Note: Where available, the PDF/Word icon below is provided to view the complete and fully formatted document
Disclaimer: The Parliamentary Library does not warrant the accuracy of closed captions. These are derived automatically from the broadcaster's signal.
ABC News Breakfast -

View in ParlView

(generated from captions) do is to be as transparent as I

have been and answer the

questions. The opposition frontbencher Tony Abbott says

the government has been

ferocious in its attempt to

provide a smokescreen to cover

Wayne Swan in the affair of

the. He joins us now from

Canberra. Good morning. What we

saw there was Wayne Swan saying

"Yes, I did speak with John

Grant, I spoke with others but

I won't name them." Well, he

didn't speak with others. He

spoke with John Grant. And

sure, there were two other car

dealers that got some extra

attention, no doubt about that,

but there was 240 car dealers

who were affected by the

collapse of General Motors

Finance and GE Finance. Now, Mr

Grant, the Prime Minister's

mate, got special treatment

from the government. There's

absolutely no doubt about that.

And there's absolutely no doubt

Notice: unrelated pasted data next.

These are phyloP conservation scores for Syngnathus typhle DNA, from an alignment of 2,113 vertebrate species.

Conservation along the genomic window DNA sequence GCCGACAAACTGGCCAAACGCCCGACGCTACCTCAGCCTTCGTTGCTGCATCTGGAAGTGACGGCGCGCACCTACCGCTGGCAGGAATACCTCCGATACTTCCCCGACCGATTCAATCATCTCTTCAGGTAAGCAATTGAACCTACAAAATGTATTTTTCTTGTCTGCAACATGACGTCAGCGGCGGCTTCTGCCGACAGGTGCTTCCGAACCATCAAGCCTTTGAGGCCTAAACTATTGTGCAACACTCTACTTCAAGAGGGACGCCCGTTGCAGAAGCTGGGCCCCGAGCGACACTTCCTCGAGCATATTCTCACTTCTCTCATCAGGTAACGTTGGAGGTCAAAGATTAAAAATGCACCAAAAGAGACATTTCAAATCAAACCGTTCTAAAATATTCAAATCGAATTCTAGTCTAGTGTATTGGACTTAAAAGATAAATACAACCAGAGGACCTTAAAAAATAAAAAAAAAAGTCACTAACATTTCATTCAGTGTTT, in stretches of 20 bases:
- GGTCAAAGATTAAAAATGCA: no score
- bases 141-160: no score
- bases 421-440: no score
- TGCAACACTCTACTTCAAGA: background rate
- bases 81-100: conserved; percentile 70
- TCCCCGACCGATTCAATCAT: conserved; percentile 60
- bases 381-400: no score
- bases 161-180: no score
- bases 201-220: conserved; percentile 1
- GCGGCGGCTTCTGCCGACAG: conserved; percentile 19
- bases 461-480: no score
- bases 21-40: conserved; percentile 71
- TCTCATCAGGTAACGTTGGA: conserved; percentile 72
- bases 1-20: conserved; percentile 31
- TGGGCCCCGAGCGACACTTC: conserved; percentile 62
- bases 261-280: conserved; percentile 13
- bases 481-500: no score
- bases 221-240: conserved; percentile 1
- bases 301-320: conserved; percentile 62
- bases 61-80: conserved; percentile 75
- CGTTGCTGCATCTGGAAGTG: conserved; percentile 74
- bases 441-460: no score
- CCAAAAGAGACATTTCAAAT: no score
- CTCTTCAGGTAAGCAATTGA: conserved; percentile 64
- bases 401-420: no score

that Wayne Swan has misled the

Parliament. And that's what the

opposition has been saying all

week. And as the week draws to

a close, the opposition's case

against the Treasurer is

watertight. On the other side

of the coin, reports in News

Limited papers this morning

that Malcolm Turnbull met with

Godwin Grech in the days

leading up to the Senate

hearing, along with Eric

Abetz. And so what? If a

politician talks to a public

servant and a public servant

talks to a politician? Well so

gha? It's suggested that the

email was cited at that

meeting. There is Eric Abetz

meeting with Godwin Grech a

public servant. Days later he

is the key witness at a Senate hearing. Well, it's a small

town, Canberra, Barrie, and

there is inevitably going to be

contact between public servants

and politicians. Now, I don't

think there is anything

necessarily sinister about

politicians and public servants

having a discussion and all

this talk about how evil leaks

are - as Malcolm Turnbull said

last night, Wayne Swan and

Kevin Rudd have lived off

leaks. Wayne Swan put out a

succession of press releases

when he was in opposition

boasting about the leaks he was

getting from inside government

circles. Doesn't this go way

beyond the history of leaks?

Eric Abetz with Godwin Grech,

may have cited the email, then

a couple of days later he

quotes from that email before a

Senate inquiry? Well, the

email in question, or the

purported email in question,

had been provided, it seems, to

a journalist who then was

talking to Eric Abetz. Maybe

this a matter for the privileges committee to look

at? Well, look, anyone can

refer something, any member of

Parliament can refer something

to a privileges committee but

let me just make this point:

the government is hyper

ventilating about the fake

email because the real emails

are so damaging to it. What the

real emails reveal is a

Treasurer who's misled the Parliament, a Prime Minister